I met Laura Bush for the first time in early May 1995. An interview I had scheduled with the governor had to be changed from afternoon to evening and from the Capitol to the Governor's Mansion. I was invited to a casual dinner, along with my wife. Mrs. Bush would be there. The interview was a lost cause, but the evening wasn't. Most of the conversation is lost to memory, other than that it consisted mainly of nonpolitical small talk and the governor's reports of phone calls from aides updating him on the progress of House floor action on his education bill, but at one point the antics of a prominent Texan popped up in the discussion—sorry, no names. I observed that he had once accused the Republicans of a nefarious plot to embarrass his family.
Suddenly Mrs. Bush leaned forward in her chair. "Not the Republicans," she said. "Us! The Bushes!" It wasn't just her words that made the moment embed itself in my memory, but the force with which she delivered them and her body language, which conveyed solidarity with her husband across the room. That brief exchange provided a rare glimpse into the private world of the Bush clan; its power and intensity, its unity and sense of loyalty, flashed before our eyes.
Soon afterward, she excused herself to put her twin daughters to bed. She returned later to say good-night, having changed into pants, and she was barefoot. You may not find this reportorial detail particularly newsworthy, but in the home in which I grew up, to come downstairs with feet unclad was an action that would draw my mother's worst epithet: Tobacco Road , the title of a thirties novel about the unimaginably low-class life of sharecroppers in the Deep South. My wife and I exchanged approving glances: The first lady of Texas was a woman who, literally and figuratively, was comfortable in her own skin.
Now, six years later, Laura Bush is the first lady of the United States, one of the most visible and important women in the world. Yet the two sides of her that I first saw in 1995 still define the person she is today. You could call one side Laura and the other side Bush. Laura remains a woman who is down to earth, without affectation or pretension—someone who, as she once said, would be just as happy puttering around in her garden as being first lady. Her reluctant attitude toward public appearances hasn't changed much since the time, early in their marriage, when he was running what would be an unsuccessful race for Congress in West Texas, and he asked Laura to make an appearance for him. "My husband told me I'd never have to make a political speech," she told a group of supporters in Levelland. "So much for political promises." But the other side of her is that she is totally a Bush. Not all of her education has come from reading the succession of books that the former teacher and librarian keeps stacked on her bedside table and on the floor beneath it. Being a member of the clan has also been a central part of the education of Laura Bush: She has learned what is expected of her, and she will do what she has to do.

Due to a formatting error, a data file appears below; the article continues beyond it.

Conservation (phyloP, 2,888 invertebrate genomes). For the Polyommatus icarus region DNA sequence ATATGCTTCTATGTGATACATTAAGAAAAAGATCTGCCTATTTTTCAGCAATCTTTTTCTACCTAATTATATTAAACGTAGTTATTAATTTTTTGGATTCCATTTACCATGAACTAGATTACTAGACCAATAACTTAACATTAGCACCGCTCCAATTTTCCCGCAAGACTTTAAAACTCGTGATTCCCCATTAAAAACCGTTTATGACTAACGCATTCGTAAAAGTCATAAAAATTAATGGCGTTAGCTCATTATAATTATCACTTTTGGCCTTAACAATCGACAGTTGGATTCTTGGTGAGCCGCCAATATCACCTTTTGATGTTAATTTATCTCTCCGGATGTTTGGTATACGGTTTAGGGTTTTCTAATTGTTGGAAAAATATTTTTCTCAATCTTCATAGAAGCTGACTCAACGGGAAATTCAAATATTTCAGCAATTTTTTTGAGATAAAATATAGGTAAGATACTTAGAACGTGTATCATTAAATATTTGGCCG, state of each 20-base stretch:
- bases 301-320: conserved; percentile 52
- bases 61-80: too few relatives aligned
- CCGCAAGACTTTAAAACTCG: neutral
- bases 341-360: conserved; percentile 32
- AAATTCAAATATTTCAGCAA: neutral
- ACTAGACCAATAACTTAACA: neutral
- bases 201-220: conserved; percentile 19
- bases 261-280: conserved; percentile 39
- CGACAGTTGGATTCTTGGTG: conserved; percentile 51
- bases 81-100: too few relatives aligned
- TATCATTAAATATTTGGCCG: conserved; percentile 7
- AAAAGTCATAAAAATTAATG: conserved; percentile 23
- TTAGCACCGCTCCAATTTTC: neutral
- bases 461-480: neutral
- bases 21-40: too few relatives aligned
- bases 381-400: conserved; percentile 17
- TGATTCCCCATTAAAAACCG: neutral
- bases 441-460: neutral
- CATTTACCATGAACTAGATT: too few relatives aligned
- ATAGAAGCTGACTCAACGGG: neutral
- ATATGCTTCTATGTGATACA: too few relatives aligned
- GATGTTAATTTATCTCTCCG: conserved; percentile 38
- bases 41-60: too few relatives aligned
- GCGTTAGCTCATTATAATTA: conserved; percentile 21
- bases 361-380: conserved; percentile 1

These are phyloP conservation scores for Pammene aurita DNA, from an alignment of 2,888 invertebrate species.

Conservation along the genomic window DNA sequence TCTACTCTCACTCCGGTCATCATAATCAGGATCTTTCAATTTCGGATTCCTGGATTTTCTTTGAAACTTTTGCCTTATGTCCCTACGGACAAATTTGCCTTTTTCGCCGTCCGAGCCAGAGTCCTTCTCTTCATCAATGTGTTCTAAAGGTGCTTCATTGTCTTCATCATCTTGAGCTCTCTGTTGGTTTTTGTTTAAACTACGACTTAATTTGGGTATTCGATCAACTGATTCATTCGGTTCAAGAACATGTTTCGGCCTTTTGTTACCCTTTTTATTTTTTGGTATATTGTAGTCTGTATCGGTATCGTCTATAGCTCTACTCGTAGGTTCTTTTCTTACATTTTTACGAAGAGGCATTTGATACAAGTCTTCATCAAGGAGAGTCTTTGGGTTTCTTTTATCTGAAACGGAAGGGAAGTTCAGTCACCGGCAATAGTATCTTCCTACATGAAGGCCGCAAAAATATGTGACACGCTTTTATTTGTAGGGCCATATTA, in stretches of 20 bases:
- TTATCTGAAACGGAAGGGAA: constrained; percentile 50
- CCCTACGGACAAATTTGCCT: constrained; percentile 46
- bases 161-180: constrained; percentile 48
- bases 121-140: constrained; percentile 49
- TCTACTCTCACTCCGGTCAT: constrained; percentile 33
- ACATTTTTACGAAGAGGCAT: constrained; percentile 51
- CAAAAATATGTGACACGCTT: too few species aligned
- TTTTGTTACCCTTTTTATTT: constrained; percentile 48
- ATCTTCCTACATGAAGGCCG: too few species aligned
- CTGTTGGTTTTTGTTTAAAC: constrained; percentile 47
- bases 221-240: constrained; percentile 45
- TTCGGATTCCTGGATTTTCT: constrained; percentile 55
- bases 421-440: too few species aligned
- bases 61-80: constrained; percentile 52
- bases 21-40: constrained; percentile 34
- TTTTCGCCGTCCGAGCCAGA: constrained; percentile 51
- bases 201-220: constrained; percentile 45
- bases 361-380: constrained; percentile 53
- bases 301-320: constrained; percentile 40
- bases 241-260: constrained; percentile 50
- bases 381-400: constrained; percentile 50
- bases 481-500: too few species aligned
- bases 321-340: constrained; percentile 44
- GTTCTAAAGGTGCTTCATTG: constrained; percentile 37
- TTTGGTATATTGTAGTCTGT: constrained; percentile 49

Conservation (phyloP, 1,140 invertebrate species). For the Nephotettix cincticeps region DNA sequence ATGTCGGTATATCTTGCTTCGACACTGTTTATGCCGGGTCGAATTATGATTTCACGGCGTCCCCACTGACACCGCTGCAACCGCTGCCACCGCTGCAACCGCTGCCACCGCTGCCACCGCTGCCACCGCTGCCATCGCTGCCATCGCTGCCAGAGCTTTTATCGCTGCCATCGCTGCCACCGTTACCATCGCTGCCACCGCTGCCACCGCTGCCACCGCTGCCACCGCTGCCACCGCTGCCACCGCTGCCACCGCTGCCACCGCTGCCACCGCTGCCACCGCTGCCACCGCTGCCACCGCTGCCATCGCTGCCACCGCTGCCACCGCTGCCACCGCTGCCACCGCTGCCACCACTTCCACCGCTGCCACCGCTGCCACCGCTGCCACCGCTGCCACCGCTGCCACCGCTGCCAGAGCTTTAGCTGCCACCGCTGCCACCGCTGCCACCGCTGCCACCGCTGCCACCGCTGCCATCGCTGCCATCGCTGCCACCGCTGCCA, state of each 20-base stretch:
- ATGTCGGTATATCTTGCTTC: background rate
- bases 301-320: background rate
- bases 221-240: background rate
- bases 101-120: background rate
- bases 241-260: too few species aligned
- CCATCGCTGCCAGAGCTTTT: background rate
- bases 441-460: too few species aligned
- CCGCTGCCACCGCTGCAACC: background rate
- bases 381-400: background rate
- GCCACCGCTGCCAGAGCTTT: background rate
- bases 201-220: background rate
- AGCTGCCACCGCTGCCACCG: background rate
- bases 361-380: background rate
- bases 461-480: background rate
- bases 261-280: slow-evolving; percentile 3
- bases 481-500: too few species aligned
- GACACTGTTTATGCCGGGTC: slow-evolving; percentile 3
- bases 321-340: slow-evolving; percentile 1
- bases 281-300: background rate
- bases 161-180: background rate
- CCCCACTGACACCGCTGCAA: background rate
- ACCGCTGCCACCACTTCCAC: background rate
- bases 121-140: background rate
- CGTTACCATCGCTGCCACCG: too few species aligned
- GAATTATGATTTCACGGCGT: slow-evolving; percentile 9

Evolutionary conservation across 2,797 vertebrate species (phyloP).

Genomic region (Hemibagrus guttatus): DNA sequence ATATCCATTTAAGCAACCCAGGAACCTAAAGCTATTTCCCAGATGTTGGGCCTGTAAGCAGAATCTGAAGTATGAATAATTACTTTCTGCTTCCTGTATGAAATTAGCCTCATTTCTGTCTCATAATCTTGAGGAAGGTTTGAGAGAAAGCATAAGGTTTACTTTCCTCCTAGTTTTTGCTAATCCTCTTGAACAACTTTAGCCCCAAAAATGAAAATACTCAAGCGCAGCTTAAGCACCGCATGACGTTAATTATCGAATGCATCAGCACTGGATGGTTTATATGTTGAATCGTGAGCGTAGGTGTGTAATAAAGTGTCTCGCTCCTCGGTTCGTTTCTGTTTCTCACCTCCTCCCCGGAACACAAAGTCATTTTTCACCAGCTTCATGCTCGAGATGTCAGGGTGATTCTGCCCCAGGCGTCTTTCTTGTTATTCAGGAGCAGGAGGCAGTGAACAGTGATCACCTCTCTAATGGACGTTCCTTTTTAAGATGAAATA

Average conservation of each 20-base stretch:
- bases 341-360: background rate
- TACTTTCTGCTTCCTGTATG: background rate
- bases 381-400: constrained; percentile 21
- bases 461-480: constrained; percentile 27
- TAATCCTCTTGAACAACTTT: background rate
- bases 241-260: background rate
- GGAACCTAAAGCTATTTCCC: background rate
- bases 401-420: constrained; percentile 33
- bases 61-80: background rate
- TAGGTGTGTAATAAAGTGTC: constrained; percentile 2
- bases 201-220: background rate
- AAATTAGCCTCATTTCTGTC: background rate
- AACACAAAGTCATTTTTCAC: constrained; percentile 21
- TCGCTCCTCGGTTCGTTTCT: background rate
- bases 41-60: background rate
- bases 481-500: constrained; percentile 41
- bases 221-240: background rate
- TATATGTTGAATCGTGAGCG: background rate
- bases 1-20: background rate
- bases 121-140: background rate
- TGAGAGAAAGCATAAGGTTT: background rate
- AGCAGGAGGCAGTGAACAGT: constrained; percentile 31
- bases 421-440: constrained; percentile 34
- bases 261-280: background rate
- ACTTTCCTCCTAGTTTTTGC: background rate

The job of first lady has not always been what it is today. Indeed, before the Civil War, when presidential spouses served mainly as hostesses, the title did not exist; a British correspondent, ever mindful of royalty, was the first to apply it, in reference to Mary Todd Lincoln. (This distinction has not saved Mrs. Lincoln from historical opprobrium. Her eccentricity, her free spending on the White House in a time of war, and her family's divided loyalty—several of her brothers fought for the Confederacy, leading to baseless rumors that she was a traitor—relegated her to the bottom spot in the Siena Research Institute's 1982 and 1993 rankings of first ladies, based on a survey of historians at 102 universities.) With the rise of mass-circulation newspapers and magazines, the first lady became a public figure. Some were fashion trendsetters; others took political stands, most notably Eleanor (Mrs. Franklin) Roosevelt, the nation's foremost civil rights activist and the leader in the Siena Institute surveys. In recent administrations, it has become customary for first ladies to promote a worthy cause, from beautification (Lady Bird Johnson) to literacy (Barbara Bush).
Laura Bush's cause is reading, particularly early childhood reading. It brought her to Cesar Chavez Elementary School in Hyattsville, Maryland, on a mild morning in late February. Motivational signs occupied the cream-colored cinder-block walls of the small auditorium where she was to speak: "Today is a great day to LEARN something new"; "Turn the pages of your imagination—READ"; and on the podium, the name of the program Mrs. Bush would unveil that day, "Ready to Read. Ready to Learn." Her appearance was scheduled for ten-thirty in the morning, but the room was filled to capacity more than an hour earlier. Despite the new Hispanic name of the fifties-era school, which reflected an ongoing demographic change in the surrounding neighborhood, the audience included a large number of African Americans— educators and dignitaries, along with some parents, from Prince George's County, the largest and most affluent African American suburban community in the country. The women sported business suits and stylishly coiffed hair. Prince George's is overwhelmingly Democratic country, but this event was, for this audience, more social than political.
The first lady arrived precisely on time, as is the Bushes' way. ("Mr. and Mrs. Prompt" was her description to me in our 1999 interview.) She wore a light blue suit, shaded a bit toward lilac, and minimal jewelry: a wedding ring and earrings that were all but hidden by her hair, which had hints of red under the bright lights set up for the television cameras. Her speech was serious and self-effacing; the text was laced with references like "President Bush and